October 17, 2007 at 9:18 pm #17342marionsModerator
One of the problems lays with the clinical studies required by the FDA. It is difficult not only for the patients meeting the criteria, but also for the exhuberant amount of money it requires to conduct these studies.
There is plenty of research in academia. However, the amount of money required to then follow up the research with these clinical studies, in most instances, is simply not available. Mainly, pharmaceutical companies are the ones conducting studies however, in order to recoup their investments, a drug will have to be produced and patented in order to allow for a financial return.
There are some interesting things happening with drugs. In many instances, a drug may have lost it’s right to a patent. Therefore, one or more compounds may be added to the very same drug – more clinical studies follow – and voila, you now have a brand new drug with another right to a patent.
Certainly, if the FDA could amend their restrictions by allowing alternative medicine to be bound by less rigorous requirements in order to gain approval for their application, then of course, we could possibly see physicians treating more patients with herbs and – or recommending alternative treatment protocols.
Hoping for changes to come about.
MarionsOctober 17, 2007 at 12:22 pm #17341peterMember
An encouraging read, thank you for posting.
I was particularly struck by the quote from the FDA expressing their interest juxtaposed with the earlier reference to scientists needing to isolate one data variable for their research. (and perhaps also so the drug companies can synthesize it?)
I believe we need a paradigm shift for research into herbal therapies to take the place it deserves in our fight against this disease.
contains papers on a number of herbal/immunotherapy/etc trials conducted in other countries that show encouraging results. These are often rejected in the US as they do not isolate one data point to measure for the success of the trial. Other cultures are able to focus on what will help the patient and in my opinion it is time for us in this country (US) to broaden our focus.
Pure science has a key role in both our learning as well as our development of treatments. My point is not to discount this but rather to compliment it by pursuing other avenues as well with the enormous resources available in this country.
My two cents.
-PeterOctober 16, 2007 at 4:04 pm #785saraMember
This article was posted online today:
The Chinese herb Ban Zhi Lian may not be in everyone’s lexicon, but to the 80 women with stage IV metastatic breast cancer, who are participating in the second phase of the BZL101 clinical trials, it represents hope and life.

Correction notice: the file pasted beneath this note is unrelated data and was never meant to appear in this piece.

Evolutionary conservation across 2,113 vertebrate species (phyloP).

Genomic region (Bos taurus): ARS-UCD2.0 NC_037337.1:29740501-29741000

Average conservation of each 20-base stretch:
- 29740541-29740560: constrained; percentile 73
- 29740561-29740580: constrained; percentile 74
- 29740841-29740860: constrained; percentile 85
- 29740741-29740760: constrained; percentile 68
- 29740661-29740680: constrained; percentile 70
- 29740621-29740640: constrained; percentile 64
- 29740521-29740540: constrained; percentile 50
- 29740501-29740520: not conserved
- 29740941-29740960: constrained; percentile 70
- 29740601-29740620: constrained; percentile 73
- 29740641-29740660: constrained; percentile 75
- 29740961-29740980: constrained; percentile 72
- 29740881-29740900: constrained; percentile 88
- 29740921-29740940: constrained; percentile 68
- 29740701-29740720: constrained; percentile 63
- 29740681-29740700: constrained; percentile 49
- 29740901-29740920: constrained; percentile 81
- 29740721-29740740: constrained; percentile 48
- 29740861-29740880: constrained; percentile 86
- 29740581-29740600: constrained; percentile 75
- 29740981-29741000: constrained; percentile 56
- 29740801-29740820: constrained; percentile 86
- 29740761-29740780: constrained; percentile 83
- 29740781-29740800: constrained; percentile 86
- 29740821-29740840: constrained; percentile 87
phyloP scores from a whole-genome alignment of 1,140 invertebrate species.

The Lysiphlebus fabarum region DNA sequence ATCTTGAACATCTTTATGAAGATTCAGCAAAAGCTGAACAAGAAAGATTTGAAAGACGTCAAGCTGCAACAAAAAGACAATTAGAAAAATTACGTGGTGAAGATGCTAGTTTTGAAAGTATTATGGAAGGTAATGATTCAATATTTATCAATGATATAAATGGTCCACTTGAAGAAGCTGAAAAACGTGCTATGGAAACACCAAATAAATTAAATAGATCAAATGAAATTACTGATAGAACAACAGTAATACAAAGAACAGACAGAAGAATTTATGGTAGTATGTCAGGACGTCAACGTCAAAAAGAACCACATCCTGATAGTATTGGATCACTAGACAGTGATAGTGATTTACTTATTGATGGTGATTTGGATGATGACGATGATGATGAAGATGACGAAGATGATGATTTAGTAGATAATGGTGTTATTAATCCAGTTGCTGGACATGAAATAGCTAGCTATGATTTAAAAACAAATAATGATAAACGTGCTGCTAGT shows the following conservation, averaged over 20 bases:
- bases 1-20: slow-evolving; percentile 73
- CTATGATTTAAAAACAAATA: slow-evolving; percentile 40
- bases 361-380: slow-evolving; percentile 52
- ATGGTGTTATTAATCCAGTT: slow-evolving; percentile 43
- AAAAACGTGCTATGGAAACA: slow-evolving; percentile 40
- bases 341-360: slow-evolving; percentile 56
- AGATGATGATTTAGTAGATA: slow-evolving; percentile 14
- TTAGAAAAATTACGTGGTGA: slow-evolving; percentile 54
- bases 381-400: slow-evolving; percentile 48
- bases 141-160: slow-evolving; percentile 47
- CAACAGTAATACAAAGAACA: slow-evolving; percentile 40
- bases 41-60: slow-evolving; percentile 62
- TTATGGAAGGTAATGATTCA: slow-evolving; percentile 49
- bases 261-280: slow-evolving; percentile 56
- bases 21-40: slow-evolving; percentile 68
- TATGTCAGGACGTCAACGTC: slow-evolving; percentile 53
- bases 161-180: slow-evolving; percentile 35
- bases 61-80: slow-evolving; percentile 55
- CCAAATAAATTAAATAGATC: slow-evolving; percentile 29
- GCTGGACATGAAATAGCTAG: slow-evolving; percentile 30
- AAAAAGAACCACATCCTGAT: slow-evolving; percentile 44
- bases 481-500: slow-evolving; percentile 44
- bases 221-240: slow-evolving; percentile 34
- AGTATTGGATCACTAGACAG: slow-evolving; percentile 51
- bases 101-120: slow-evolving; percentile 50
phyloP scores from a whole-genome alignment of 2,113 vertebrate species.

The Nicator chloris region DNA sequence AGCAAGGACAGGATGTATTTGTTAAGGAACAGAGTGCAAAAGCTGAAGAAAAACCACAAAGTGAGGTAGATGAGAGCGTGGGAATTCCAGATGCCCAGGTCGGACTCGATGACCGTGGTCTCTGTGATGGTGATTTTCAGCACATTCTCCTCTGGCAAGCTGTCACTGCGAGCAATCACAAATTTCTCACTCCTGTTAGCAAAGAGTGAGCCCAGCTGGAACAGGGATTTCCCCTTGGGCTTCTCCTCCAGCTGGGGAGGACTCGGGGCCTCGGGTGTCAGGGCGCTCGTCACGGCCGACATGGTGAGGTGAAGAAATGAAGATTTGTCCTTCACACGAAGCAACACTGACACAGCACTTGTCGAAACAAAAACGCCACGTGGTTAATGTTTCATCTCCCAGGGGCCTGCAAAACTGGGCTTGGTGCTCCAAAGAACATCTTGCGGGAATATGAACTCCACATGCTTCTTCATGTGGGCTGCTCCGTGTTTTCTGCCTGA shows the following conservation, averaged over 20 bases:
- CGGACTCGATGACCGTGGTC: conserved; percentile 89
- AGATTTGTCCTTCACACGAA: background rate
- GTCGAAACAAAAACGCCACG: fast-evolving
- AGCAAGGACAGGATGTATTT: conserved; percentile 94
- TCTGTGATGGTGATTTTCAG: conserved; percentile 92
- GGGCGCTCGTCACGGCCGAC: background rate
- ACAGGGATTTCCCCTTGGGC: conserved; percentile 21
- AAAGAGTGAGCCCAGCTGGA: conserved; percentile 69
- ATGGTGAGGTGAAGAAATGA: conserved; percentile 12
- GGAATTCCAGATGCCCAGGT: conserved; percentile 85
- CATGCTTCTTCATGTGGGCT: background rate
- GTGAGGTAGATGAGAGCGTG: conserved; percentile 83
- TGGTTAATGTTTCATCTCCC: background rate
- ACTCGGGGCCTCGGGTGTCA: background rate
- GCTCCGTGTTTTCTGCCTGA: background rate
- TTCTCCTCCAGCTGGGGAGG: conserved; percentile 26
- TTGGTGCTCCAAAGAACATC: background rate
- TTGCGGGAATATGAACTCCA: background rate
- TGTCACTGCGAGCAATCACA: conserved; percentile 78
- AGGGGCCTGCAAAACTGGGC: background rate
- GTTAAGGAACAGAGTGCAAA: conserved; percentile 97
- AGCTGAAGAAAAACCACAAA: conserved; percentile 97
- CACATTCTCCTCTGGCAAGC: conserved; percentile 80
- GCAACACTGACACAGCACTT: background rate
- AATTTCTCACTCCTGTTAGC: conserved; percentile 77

For Bionovo, the drug discovery and development company in Emeryville, Calif., that’s behind BZL101, there’s hope too. The trial is the first FDA-validated clinical study of a potential cancer drug derived from a Chinese medicinal herb, says Dr. Mary Tagliaferri, a co-founder of the company, former practicing acupuncturist and a breast-cancer survivor. “Sixty-two percent of chemotherapy drugs come from natural products, and plants have been the basis of almost every new class of medication,” she says. “It makes sense that these plants can act as anticancer agents.”
Tagliaferri’s interest in Ban Zhi Lian, which has traditionally been used to treat swellings, sores and fever, was sparked in 1996 by a fellow acupuncturist, Isaac Cohen, who would later become a co-founder of Bionovo. At that time, Cohen had been treating, for a decade, women who were battling breast cancer with conventional medicines and had run out of treatment options. “In their exhaustion and desperation, they were trying to find an alternative treatment that was not so harsh,” says Cohen, who often prescribed herbs to be prepared as teas to ease the side effects of chemo and hormone therapy. But the patients’ oncologists, says Cohen, discouraged them from trying anything new. “They’d say Chinese medicine was quackery and that there was no evidence it worked,” he says. Still, Cohen observed that many of the women to whom he gave Chinese herbs, including Ban Zhi Lian, responded well to the herbs and even experienced a relatively good quality of life. “At first I chucked it to luck,” he says. “But then you see it’s not just luck. And then you ponder why.”
Cohen’s early observations about Ban Zhi Lian may have started out as a hunch, but they may hold up. In 1996, Cohen and Tagliaferri, along with Dr. Debu Tripathy, then a breast cancer specialist at the University of California, San Francisco, co-founded the Complementary and Alternative Medicine program at the university’s Carol Franc Buck Breast Care Center. Over the next several years, the trio amassed enough evidence about the herb’s anticancer properties
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